One of the pages, dated 7 January 2013, states that 'imminent risk no longer exists as there has been more than 4 seasons of normal weather conditions since the event that gave rise to the claim'. WTF? It also recommends that we are paid $2,860.85 in total - the estimated cost for contractors to come and take away the land that has fallen down around our house. I repeat - W.T.F!  So, somewhere along the way, they reckon that we're clear, that the cliff isn't going to fall on us, despite the large tension cracks (which basically represent huge chunks of land just awaiting collapse) that sit at the top.  And, meanwhile, the poor people who own the house at the top of the cliff, certainly aren't allowed to consider rebuilding up there - it's not safe enough for them, but it's ok for us to sit down the bottom??

Understandably, I was a bit dismayed/freaked out/perturbed/confused/angry about this information. This wasn't helped by a subsequent phone call to the EQC, where the woman at the other end of the phone cheerfully told me that I was going to get a cheque for over $2000! I politely asked her where I was supposed to find the other $138,000 required to actually stop the cliff falling on us. 

And then shit just starts to get random (I know - and this is the short version of events).

20 October 2013 A letter entitled "Your land claim settlement" arrives. I am nervous. The first thing I notice is a cheque. The second thing I notice is that it is for $8,550. Confused, I read on. There are more copies of the old photos of our cliff, and there is an excel spreadsheet with a series of numbers, and some kind of calculations, the bottom line of which is $8,550.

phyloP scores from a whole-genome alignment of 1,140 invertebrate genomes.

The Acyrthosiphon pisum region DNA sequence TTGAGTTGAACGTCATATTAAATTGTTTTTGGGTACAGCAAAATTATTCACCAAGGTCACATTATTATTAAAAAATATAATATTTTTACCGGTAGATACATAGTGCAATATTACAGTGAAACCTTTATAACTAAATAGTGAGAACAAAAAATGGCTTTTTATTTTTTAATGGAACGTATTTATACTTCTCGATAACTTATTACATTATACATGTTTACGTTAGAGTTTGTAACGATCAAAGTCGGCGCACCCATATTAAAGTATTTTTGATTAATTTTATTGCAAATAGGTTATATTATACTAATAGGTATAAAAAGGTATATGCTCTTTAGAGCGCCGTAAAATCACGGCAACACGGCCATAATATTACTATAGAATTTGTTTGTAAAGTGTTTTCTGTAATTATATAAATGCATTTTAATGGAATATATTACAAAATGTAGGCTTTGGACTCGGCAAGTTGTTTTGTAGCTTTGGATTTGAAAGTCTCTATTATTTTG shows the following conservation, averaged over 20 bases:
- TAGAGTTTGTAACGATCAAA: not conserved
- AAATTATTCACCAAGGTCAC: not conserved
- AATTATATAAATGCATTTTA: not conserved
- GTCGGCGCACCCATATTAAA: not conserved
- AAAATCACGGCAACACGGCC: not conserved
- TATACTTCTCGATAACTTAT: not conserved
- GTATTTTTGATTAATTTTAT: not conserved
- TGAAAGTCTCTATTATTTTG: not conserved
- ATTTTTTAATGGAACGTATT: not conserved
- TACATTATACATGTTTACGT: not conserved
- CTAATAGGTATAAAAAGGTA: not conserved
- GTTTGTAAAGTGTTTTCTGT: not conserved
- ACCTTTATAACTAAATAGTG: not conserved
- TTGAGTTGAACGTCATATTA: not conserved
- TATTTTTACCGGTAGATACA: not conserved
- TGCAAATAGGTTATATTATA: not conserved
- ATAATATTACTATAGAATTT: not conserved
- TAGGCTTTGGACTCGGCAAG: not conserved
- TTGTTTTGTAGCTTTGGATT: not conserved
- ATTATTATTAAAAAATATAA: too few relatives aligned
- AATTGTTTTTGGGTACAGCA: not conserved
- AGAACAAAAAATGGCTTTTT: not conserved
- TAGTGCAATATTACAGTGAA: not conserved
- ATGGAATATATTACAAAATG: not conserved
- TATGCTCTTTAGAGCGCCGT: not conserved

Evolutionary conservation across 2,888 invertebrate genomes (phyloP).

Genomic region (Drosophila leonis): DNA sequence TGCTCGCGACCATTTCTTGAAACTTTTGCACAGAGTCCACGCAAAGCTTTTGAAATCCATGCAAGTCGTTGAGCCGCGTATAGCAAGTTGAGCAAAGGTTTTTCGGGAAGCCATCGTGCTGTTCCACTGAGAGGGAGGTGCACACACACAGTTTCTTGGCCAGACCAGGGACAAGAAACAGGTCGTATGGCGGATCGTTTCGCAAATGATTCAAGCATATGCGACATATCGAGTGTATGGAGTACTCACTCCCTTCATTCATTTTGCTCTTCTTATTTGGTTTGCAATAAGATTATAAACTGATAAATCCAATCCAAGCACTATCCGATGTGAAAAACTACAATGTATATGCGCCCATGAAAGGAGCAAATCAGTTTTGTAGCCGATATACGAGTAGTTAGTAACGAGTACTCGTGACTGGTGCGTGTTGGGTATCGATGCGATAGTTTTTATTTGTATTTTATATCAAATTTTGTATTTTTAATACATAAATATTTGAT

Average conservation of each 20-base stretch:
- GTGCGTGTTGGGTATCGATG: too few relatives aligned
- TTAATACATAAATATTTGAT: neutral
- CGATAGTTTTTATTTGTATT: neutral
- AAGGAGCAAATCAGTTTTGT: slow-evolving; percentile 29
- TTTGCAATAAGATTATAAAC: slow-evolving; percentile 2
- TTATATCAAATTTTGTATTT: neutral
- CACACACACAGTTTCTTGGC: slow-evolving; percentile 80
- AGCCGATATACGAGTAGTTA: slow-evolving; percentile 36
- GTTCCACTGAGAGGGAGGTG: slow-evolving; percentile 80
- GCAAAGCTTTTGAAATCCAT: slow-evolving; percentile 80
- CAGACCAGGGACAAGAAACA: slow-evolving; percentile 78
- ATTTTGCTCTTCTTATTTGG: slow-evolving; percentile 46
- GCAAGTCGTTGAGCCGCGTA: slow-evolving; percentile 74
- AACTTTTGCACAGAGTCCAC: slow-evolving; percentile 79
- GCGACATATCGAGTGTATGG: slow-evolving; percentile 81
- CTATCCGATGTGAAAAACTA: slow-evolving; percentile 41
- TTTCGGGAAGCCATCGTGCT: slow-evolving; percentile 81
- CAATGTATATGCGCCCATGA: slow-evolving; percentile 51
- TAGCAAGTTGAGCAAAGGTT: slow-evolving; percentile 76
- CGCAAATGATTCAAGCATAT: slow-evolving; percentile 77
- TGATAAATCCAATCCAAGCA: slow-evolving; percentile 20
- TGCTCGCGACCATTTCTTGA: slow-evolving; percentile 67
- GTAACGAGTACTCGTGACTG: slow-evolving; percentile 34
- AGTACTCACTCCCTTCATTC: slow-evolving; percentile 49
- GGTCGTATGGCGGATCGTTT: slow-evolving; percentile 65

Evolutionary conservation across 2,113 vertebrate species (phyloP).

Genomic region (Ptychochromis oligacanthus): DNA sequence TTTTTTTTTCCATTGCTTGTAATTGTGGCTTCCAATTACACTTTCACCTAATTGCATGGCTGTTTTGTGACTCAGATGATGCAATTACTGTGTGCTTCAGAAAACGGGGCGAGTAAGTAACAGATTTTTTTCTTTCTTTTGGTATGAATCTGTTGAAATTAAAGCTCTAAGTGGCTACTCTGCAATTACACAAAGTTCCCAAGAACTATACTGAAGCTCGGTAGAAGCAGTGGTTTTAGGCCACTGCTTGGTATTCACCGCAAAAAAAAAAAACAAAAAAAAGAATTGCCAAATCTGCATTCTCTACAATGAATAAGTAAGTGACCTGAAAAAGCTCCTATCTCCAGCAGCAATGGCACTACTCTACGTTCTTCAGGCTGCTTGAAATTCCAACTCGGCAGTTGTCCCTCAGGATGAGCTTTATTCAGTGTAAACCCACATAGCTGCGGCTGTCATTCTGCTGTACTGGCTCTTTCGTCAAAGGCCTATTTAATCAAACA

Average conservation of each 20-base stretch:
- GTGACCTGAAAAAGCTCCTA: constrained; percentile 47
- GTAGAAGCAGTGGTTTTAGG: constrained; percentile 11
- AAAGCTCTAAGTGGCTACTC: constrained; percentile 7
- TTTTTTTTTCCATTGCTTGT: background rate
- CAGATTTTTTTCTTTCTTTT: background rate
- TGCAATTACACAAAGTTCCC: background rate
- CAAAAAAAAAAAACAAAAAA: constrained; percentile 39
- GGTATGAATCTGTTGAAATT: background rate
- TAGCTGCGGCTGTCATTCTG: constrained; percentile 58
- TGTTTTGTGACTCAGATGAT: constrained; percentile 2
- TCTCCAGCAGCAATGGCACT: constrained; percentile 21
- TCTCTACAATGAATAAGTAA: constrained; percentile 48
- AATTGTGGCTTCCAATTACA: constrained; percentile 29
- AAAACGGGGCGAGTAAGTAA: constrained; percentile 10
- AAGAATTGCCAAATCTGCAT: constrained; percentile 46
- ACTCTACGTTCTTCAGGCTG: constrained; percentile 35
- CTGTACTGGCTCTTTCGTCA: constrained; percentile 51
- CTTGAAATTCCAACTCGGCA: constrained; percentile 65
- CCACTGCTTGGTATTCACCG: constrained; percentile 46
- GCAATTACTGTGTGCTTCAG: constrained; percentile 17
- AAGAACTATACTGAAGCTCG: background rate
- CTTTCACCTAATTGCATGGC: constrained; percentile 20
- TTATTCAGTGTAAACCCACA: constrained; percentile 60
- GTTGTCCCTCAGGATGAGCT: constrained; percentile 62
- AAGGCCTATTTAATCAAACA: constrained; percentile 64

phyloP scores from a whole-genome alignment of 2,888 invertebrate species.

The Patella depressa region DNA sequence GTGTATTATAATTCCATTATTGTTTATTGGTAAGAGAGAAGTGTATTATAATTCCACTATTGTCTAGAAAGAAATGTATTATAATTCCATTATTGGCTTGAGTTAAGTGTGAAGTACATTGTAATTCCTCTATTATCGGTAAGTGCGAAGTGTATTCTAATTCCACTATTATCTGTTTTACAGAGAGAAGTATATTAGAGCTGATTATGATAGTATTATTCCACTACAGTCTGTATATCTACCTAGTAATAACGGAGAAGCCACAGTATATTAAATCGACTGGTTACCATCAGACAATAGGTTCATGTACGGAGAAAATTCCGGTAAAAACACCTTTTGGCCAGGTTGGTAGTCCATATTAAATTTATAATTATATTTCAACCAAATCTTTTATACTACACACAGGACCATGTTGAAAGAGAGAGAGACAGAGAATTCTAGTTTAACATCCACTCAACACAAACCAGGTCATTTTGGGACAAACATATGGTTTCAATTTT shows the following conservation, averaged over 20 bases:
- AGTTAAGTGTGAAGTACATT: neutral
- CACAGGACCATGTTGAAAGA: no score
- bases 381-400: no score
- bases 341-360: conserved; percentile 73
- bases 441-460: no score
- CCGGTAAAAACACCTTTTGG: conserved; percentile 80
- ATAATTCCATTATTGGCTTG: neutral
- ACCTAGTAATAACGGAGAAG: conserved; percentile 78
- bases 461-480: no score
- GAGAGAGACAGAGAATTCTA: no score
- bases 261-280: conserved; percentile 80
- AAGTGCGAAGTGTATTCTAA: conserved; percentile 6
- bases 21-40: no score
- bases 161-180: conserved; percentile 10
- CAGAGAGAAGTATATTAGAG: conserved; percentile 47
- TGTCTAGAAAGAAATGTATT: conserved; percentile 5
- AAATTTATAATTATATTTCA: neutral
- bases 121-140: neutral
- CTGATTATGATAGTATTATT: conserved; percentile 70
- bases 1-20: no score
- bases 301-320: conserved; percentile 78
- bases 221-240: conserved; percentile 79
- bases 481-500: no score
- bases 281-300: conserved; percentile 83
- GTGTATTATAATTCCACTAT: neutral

I take the cheque and immediately deposit it into our bank account. I am furious at myself for thinking that getting less than $10,000 for a $140,000 problem might be adequate.  

I get really mad.

I briefly consider going back to the EQC and appealing the payment - I have fantasies of taking them to court, and being triumphant. 

I realise that would be expensive. And probably futile. I worry that if I appeal they might say that they only meant to pay me $2000 and I need to give $6000 back. I think of all the people worse of than us. I get depressed.

I get resigned.  I give up. 

Someone recommends an engineer (lets call him Endel), and I ask him to come and look, and help us to design and build our own wall - a compromise. We can't afford to stop the bank falling down, but we can hopefully build something that stops it annihilating our house, or killing our child, when it eventually does. 

Last week - the engineer came. He sat at our dining table and waded through the one hundred pages of EQC crap. He understood more than I did. He was as confused as I was as to why they suddenly decided there was 'no imminent risk'.  He agreed that the entire reason the EQC exists is to help people like us repair land issues like that.  He agreed that an appeal would probably be futile. He understood that we cannot financially afford to stop the cliff falling. He drew some pictures of some structures that might help protect us when it does.  He was a Helpful Engineer. He didn't laugh when I told him our budget. He was relieved that I realised that the cheque we got from EQC wasn't going to come close to building anything. He seemed sensitive to the fact that we will have to increase our mortgage significantly to pay for it. He has gone away to have a think about it, and to come up with a solution to our problem.